Relatively little of the huge amount that has been said and written on the AIFM Directive has focused on its implications for fund boards.
But the Directive, which is now in effect, is likely to have a significant impact on European corporate governance in general and on board selection in particular.
Risk governance issues have of course been gaining importance anyway, irrespective of the Directive. This is a subject that has become more prominent in the US, as well as Europe. But AIFMD includes stipulated responsibilities for the boards of Alternative Investment Funds (AIFs) on risk. Directors have a specific portfolio management supervisory responsibility under the Directive.
Of course they always did have responsibilities in this area but, if they were not ignored, then it would at least be fair to say that lip service was at best paid to them. In future that won’t be the possible. In the AIFMD era there will be many lawsuits against the directors of self-managed AIFs, if they collapse, and the directors are not able to demonstrate that they really were on top of what going on. This is a whole new world.
If something does go badly wrong they will have to explain to the fund’s investors, the regulator, etc. exactly what happened and what steps they took to solve the problem. Directors will be well advised to keep in very close touch with the fund’s investors and the regulator at the first hint of difficulty. If they don’t then they will almost certainly be in an awful lot of trouble.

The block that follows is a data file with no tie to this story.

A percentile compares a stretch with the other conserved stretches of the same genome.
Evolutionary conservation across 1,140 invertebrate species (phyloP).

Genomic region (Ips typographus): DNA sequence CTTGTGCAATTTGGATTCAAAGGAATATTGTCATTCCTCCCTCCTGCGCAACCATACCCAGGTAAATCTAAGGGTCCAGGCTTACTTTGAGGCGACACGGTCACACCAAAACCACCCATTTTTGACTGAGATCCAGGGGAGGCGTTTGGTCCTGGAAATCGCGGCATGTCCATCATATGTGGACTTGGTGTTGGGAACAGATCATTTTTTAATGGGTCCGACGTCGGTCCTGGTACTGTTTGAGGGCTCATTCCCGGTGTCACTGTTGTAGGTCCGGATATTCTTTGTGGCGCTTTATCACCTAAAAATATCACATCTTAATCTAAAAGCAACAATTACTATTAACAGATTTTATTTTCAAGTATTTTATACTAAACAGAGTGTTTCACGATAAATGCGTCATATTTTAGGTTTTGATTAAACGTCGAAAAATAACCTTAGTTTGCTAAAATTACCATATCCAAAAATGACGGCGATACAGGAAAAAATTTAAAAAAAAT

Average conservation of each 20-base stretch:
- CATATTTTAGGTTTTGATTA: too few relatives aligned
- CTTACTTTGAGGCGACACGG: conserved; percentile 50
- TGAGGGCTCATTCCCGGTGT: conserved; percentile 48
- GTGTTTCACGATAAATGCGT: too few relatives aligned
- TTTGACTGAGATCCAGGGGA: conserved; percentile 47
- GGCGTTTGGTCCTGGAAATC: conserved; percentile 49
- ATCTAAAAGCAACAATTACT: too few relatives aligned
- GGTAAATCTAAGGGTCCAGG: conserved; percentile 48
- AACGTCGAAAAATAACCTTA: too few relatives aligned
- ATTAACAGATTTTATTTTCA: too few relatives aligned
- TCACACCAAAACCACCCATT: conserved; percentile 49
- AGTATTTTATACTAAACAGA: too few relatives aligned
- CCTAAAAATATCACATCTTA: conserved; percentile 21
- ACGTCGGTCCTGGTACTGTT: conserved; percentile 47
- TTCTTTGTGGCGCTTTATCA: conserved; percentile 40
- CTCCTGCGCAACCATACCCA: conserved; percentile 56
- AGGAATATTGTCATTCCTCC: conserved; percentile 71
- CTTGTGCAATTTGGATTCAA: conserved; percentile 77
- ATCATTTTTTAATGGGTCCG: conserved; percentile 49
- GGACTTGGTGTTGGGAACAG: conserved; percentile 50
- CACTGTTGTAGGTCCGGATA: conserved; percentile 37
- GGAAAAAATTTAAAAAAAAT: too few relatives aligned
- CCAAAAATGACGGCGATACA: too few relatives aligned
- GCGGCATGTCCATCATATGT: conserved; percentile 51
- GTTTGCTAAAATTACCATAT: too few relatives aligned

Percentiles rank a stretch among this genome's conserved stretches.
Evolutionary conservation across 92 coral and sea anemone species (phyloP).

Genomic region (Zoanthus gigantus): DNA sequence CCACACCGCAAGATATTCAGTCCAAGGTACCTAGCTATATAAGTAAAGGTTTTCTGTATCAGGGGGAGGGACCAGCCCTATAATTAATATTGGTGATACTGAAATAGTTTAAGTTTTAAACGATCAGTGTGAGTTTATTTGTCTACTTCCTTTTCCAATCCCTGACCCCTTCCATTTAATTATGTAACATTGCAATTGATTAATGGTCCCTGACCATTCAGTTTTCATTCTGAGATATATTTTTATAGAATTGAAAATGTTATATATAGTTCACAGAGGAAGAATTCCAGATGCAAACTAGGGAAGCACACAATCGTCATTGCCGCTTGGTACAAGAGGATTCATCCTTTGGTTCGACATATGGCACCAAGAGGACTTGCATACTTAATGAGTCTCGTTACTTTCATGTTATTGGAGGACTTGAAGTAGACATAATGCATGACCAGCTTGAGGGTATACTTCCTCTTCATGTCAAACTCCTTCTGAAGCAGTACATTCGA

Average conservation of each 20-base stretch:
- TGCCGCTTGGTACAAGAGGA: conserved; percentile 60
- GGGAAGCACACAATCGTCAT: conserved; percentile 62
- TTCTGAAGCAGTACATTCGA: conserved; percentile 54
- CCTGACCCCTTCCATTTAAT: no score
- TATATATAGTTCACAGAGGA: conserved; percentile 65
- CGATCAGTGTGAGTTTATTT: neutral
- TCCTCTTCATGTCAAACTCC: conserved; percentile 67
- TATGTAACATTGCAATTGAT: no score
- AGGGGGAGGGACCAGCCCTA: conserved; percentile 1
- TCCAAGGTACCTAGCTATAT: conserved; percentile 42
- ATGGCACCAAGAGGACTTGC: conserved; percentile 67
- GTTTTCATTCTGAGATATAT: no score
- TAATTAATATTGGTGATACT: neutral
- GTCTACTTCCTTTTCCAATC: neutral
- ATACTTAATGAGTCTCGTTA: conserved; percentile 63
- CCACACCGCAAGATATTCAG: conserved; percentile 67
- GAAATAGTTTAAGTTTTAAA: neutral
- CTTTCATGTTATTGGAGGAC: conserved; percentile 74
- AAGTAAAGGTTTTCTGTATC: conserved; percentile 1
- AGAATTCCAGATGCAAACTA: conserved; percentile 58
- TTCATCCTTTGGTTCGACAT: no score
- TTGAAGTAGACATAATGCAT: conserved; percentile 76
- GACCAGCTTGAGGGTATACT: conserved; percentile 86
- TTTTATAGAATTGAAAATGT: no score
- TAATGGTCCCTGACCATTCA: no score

What will not work in these circumstances is to say they relied upon information from the fund’s portfolio management team. If something has gone wrong directors will need to be able to demonstrate that they had independent reports on the fund’s risk exposure including counter-party risk and other operational issues as well as portfolio risk. They will be well advised to make sure that they have adequate independent reporting mechanisms in place from the outset, not just when the problems begin to occur.
Until the advent of AIFMD, boards tended to rely upon reports from parties connected to the fund such as those from the investment advisor and its administrator. In future that won’t be so easy. Boards of self-managed AIFs must demonstrate that they are exercising real independent judgement and this includes independent reporting mechanisms to confirm that the fund is in compliance with its risk parameters.
Another, related, issue that needs to be addressed is qualifications and suitability for board positions in the AIFMD era. Very many of those that serve on boards of offshore alternative funds have a service provider background. What is in very short supply in the jurisdictions where these funds are located are people with a commensurate level of knowledge of risk and portfolio management. Every board in the AIFMD era will need one of these – whether they are located in the jurisdiction where the fund is domiciled or, perhaps more likely, back onshore in the UK or US, for example. Either way it will change boards.